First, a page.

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A new report finds SKS Microfinance employees were implicated in farmer suicides in Andhra Pradesh, India.
The Indian state of Andhra Pradesh experienced a staggering 200 suicides by farmers in late 2010, and a probe suggests that SKS Microfinance which gave them loans could be implicated in the suicides, said a new report by the Associated Press.
The AP said that internal documents as well as interviews with current and former employees and testimonies from the families of those who killed themselves “show top SKS officials had information implicating company employees in some of the suicides.”
An independent investigation commissioned by SKS ended up linking SKS employees to at least seven deaths, said the AP, while another investigation by an industry umbrella group showed SKS links to two suicides. The reports suggest SKS verbally harassed borrowers and publicly humiliated them, in some cases even physically abusing defaulters.
The harrowing reports suggest that SKS agents told debtors to prostitute their daughters, told them to drink poison or prevented them from access to medical care until debts were paid.
An 18-year-old girl drank pesticide after she was forced to hand over money meant for an exam fee, leaving a note, “Work hard and earn money. Do not take loans.”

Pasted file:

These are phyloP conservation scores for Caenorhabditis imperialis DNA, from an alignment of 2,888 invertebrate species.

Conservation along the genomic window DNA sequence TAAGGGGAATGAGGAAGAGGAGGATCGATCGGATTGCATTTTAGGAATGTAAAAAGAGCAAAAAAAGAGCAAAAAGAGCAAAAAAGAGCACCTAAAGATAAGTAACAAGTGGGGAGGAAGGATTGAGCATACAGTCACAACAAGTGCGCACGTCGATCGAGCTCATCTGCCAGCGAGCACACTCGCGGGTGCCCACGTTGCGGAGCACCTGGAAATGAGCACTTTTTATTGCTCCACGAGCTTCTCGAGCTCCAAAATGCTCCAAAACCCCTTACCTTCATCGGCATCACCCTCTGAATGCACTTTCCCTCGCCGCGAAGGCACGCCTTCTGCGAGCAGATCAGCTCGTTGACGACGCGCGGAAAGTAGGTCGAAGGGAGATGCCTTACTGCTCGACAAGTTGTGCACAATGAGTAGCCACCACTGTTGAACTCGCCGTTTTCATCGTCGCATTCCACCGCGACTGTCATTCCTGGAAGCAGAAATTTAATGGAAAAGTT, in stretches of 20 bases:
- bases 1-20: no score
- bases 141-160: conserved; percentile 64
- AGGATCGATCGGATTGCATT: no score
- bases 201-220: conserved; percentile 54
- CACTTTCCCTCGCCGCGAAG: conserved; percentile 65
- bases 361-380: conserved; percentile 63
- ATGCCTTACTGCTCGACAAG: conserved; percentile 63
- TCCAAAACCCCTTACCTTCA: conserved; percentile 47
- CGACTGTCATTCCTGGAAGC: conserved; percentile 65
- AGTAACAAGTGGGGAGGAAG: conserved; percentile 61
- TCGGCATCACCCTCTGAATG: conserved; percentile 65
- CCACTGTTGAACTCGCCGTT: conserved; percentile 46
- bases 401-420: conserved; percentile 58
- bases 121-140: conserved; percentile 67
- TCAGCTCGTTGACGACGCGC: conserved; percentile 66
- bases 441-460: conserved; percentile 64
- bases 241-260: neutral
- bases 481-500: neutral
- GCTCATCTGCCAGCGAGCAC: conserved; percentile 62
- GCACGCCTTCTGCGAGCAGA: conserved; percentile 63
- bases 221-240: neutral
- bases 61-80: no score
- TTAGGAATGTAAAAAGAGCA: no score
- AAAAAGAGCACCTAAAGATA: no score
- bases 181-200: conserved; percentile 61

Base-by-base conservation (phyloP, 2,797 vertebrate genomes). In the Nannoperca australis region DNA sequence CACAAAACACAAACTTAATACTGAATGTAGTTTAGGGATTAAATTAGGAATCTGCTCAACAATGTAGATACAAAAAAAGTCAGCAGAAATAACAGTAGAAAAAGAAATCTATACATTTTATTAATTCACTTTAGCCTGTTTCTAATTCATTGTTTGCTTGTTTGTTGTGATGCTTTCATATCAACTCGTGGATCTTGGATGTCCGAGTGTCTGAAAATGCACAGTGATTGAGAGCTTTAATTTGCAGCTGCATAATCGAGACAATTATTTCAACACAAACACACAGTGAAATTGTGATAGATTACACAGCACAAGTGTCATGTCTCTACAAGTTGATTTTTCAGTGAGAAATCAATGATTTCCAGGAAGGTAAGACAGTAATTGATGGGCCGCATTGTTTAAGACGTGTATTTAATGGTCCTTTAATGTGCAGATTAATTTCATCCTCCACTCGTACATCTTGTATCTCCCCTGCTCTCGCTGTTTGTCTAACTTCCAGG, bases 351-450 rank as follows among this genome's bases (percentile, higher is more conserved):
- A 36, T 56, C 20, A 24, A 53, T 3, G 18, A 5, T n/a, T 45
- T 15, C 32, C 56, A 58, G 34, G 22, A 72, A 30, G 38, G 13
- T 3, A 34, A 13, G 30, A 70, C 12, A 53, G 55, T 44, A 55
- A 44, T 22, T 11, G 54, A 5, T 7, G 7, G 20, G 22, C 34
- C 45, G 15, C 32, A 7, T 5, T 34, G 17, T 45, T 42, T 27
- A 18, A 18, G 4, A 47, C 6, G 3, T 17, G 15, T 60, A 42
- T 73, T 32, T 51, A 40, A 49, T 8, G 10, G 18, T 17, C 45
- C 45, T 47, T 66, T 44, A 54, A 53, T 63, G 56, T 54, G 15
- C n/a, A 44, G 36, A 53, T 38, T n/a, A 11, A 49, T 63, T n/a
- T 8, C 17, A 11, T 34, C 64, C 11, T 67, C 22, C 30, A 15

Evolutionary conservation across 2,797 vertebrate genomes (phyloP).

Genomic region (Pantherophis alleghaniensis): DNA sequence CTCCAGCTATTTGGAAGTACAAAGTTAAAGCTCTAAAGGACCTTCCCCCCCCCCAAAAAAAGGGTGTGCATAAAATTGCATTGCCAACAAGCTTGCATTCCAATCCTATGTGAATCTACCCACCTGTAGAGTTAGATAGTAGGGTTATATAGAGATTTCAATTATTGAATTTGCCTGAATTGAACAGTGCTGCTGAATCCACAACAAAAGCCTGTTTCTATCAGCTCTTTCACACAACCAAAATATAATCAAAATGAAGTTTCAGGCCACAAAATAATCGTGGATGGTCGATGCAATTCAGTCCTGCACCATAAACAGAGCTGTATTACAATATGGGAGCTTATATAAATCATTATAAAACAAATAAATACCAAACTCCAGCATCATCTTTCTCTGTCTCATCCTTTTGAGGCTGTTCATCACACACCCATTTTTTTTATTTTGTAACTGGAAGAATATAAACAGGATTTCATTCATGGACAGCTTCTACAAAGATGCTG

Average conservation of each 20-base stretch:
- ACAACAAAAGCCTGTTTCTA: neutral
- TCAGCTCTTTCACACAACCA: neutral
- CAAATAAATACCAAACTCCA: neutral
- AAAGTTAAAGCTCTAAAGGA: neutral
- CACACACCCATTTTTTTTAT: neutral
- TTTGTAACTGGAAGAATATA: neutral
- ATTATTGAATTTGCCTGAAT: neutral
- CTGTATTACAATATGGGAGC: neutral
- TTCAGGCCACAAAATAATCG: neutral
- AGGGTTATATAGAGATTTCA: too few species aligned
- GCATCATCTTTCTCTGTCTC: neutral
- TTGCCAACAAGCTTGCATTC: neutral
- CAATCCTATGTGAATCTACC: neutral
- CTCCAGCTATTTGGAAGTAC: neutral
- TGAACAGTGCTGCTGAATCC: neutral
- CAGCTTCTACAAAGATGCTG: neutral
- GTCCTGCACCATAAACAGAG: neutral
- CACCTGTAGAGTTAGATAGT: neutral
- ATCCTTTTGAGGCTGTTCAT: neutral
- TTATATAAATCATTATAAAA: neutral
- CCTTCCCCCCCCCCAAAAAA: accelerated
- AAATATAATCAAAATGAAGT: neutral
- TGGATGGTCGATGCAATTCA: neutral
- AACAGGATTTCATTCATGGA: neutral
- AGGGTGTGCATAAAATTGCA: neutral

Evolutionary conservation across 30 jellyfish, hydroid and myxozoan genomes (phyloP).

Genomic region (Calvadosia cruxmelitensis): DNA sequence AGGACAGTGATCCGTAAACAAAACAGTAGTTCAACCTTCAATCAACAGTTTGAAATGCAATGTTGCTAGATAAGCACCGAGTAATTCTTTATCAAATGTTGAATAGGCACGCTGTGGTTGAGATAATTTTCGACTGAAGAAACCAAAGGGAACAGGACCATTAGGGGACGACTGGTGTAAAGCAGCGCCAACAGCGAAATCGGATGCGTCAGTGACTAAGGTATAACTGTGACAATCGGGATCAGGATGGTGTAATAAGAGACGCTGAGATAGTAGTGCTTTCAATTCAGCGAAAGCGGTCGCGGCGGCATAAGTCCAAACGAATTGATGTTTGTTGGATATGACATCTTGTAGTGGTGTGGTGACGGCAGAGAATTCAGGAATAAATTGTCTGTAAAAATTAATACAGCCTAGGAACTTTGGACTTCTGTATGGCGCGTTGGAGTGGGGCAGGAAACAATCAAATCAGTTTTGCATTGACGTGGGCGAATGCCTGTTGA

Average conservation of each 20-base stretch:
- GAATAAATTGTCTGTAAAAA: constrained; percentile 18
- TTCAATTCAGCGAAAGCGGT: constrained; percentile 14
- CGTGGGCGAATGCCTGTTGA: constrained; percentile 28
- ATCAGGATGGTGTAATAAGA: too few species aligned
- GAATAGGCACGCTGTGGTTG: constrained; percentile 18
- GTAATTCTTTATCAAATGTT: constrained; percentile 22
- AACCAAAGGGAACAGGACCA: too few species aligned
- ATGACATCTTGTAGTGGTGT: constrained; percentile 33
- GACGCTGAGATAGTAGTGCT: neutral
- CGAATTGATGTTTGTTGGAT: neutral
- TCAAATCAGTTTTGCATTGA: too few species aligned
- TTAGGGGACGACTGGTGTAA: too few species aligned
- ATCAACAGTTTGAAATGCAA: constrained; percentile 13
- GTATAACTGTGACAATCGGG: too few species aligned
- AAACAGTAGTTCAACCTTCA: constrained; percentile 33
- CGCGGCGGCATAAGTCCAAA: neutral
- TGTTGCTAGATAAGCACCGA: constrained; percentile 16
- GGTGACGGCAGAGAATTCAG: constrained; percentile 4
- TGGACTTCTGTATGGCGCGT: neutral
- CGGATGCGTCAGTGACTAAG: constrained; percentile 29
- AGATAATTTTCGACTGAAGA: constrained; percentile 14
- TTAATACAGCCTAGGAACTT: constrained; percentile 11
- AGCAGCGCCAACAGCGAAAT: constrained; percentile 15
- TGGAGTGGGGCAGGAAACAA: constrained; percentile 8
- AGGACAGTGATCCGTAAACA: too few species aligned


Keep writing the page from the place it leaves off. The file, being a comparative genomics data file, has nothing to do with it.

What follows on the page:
Muhammad Yunus, the Nobel Peace prize winning economist who introduced microcredit to help the poor in his native Bangladesh, addressed the SKS controversy in a conversation with The New York Times:
“The key is that the whole thing was triggered by SKS. They were the ones who kind of overdid things in a big way. The aggressiveness that it brought into the picture created all the problems. And then he [Vikram Akula, the founder and former chairman of SKS] made personal money out of it. That also irritated the people. That you are saying that you are helping the poor people but I see you are making personal money out of this.”
In late 2011, the BBC estimated that around 200,000 farmers had committed suicide in India since 2007.
Below is a report from NDTV in 2010, addressing the undercounting of the number of farmer deaths by the government in Andhra Pradesh.